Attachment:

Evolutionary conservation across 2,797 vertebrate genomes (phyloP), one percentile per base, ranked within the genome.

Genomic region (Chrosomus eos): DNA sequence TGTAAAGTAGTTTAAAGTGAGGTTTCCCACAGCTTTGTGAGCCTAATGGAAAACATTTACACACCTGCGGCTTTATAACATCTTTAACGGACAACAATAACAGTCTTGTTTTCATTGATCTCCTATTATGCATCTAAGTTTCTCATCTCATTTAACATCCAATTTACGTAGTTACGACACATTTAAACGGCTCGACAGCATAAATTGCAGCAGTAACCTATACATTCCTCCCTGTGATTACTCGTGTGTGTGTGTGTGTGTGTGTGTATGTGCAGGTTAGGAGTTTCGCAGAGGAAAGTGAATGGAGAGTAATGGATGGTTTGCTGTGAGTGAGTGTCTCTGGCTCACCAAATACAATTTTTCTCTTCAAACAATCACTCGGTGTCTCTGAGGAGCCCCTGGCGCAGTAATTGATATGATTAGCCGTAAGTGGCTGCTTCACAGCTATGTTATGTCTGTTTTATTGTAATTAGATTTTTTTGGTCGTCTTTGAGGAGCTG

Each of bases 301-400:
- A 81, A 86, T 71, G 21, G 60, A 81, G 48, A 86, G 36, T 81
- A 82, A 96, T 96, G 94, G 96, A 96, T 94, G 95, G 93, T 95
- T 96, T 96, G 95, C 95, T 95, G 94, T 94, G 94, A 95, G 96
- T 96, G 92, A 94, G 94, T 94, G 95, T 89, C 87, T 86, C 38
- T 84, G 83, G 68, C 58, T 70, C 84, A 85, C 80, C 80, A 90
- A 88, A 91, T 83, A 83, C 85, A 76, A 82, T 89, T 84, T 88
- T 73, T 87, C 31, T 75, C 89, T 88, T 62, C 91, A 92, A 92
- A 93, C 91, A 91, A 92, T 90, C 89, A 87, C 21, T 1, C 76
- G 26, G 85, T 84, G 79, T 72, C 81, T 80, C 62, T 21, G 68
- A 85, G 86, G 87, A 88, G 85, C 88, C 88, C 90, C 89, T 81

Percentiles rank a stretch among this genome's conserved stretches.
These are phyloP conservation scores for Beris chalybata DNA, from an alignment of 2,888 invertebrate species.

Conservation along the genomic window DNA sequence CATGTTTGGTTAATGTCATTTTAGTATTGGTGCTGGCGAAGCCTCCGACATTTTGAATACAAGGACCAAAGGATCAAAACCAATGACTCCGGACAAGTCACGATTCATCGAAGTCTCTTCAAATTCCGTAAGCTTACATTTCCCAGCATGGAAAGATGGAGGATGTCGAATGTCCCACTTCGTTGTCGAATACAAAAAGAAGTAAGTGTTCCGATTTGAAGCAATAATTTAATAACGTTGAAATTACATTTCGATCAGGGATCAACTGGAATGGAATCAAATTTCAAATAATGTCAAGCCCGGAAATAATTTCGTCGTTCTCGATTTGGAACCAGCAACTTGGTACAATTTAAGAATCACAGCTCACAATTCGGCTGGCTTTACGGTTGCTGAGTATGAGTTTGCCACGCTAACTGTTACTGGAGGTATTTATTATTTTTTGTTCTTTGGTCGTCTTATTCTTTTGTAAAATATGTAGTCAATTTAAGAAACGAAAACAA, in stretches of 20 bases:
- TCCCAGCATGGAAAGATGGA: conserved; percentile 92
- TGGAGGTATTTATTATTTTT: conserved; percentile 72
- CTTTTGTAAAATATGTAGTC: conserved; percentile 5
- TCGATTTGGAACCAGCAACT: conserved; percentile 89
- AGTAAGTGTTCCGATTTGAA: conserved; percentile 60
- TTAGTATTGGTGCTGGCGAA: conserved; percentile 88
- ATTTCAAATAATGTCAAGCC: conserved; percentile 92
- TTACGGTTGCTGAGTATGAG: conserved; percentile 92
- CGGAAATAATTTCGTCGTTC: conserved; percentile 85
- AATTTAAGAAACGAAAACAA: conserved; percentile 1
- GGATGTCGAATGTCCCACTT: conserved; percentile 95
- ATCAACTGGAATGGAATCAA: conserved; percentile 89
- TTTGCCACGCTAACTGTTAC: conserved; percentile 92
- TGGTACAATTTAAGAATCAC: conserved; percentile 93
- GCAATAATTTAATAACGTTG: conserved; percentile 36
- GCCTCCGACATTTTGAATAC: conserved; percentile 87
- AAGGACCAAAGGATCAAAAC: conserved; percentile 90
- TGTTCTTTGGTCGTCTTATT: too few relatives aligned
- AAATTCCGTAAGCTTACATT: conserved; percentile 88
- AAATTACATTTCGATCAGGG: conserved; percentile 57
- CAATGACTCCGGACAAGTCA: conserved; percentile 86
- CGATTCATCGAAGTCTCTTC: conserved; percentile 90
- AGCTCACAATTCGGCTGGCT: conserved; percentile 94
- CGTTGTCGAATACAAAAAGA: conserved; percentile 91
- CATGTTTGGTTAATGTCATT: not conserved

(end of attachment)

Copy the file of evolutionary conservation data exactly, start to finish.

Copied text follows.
Evolutionary conservation across 2,797 vertebrate genomes (phyloP), one percentile per base, ranked within the genome.

Genomic region (Chrosomus eos): DNA sequence TGTAAAGTAGTTTAAAGTGAGGTTTCCCACAGCTTTGTGAGCCTAATGGAAAACATTTACACACCTGCGGCTTTATAACATCTTTAACGGACAACAATAACAGTCTTGTTTTCATTGATCTCCTATTATGCATCTAAGTTTCTCATCTCATTTAACATCCAATTTACGTAGTTACGACACATTTAAACGGCTCGACAGCATAAATTGCAGCAGTAACCTATACATTCCTCCCTGTGATTACTCGTGTGTGTGTGTGTGTGTGTGTGTATGTGCAGGTTAGGAGTTTCGCAGAGGAAAGTGAATGGAGAGTAATGGATGGTTTGCTGTGAGTGAGTGTCTCTGGCTCACCAAATACAATTTTTCTCTTCAAACAATCACTCGGTGTCTCTGAGGAGCCCCTGGCGCAGTAATTGATATGATTAGCCGTAAGTGGCTGCTTCACAGCTATGTTATGTCTGTTTTATTGTAATTAGATTTTTTTGGTCGTCTTTGAGGAGCTG

Each of bases 301-400:
- A 81, A 86, T 71, G 21, G 60, A 81, G 48, A 86, G 36, T 81
- A 82, A 96, T 96, G 94, G 96, A 96, T 94, G 95, G 93, T 95
- T 96, T 96, G 95, C 95, T 95, G 94, T 94, G 94, A 95, G 96
- T 96, G 92, A 94, G 94, T 94, G 95, T 89, C 87, T 86, C 38
- T 84, G 83, G 68, C 58, T 70, C 84, A 85, C 80, C 80, A 90
- A 88, A 91, T 83, A 83, C 85, A 76, A 82, T 89, T 84, T 88
- T 73, T 87, C 31, T 75, C 89, T 88, T 62, C 91, A 92, A 92
- A 93, C 91, A 91, A 92, T 90, C 89, A 87, C 21, T 1, C 76
- G 26, G 85, T 84, G 79, T 72, C 81, T 80, C 62, T 21, G 68
- A 85, G 86, G 87, A 88, G 85, C 88, C 88, C 90, C 89, T 81

Percentiles rank a stretch among this genome's conserved stretches.
These are phyloP conservation scores for Beris chalybata DNA, from an alignment of 2,888 invertebrate species.

Conservation along the genomic window DNA sequence CATGTTTGGTTAATGTCATTTTAGTATTGGTGCTGGCGAAGCCTCCGACATTTTGAATACAAGGACCAAAGGATCAAAACCAATGACTCCGGACAAGTCACGATTCATCGAAGTCTCTTCAAATTCCGTAAGCTTACATTTCCCAGCATGGAAAGATGGAGGATGTCGAATGTCCCACTTCGTTGTCGAATACAAAAAGAAGTAAGTGTTCCGATTTGAAGCAATAATTTAATAACGTTGAAATTACATTTCGATCAGGGATCAACTGGAATGGAATCAAATTTCAAATAATGTCAAGCCCGGAAATAATTTCGTCGTTCTCGATTTGGAACCAGCAACTTGGTACAATTTAAGAATCACAGCTCACAATTCGGCTGGCTTTACGGTTGCTGAGTATGAGTTTGCCACGCTAACTGTTACTGGAGGTATTTATTATTTTTTGTTCTTTGGTCGTCTTATTCTTTTGTAAAATATGTAGTCAATTTAAGAAACGAAAACAA, in stretches of 20 bases:
- TCCCAGCATGGAAAGATGGA: conserved; percentile 92
- TGGAGGTATTTATTATTTTT: conserved; percentile 72
- CTTTTGTAAAATATGTAGTC: conserved; percentile 5
- TCGATTTGGAACCAGCAACT: conserved; percentile 89
- AGTAAGTGTTCCGATTTGAA: conserved; percentile 60
- TTAGTATTGGTGCTGGCGAA: conserved; percentile 88
- ATTTCAAATAATGTCAAGCC: conserved; percentile 92
- TTACGGTTGCTGAGTATGAG: conserved; percentile 92
- CGGAAATAATTTCGTCGTTC: conserved; percentile 85
- AATTTAAGAAACGAAAACAA: conserved; percentile 1
- GGATGTCGAATGTCCCACTT: conserved; percentile 95
- ATCAACTGGAATGGAATCAA: conserved; percentile 89
- TTTGCCACGCTAACTGTTAC: conserved; percentile 92
- TGGTACAATTTAAGAATCAC: conserved; percentile 93
- GCAATAATTTAATAACGTTG: conserved; percentile 36
- GCCTCCGACATTTTGAATAC: conserved; percentile 87
- AAGGACCAAAGGATCAAAAC: conserved; percentile 90
- TGTTCTTTGGTCGTCTTATT: too few relatives aligned
- AAATTCCGTAAGCTTACATT: conserved; percentile 88
- AAATTACATTTCGATCAGGG: conserved; percentile 57
- CAATGACTCCGGACAAGTCA: conserved; percentile 86
- CGATTCATCGAAGTCTCTTC: conserved; percentile 90
- AGCTCACAATTCGGCTGGCT: conserved; percentile 94
- CGTTGTCGAATACAAAAAGA: conserved; percentile 91
- CATGTTTGGTTAATGTCATT: not conserved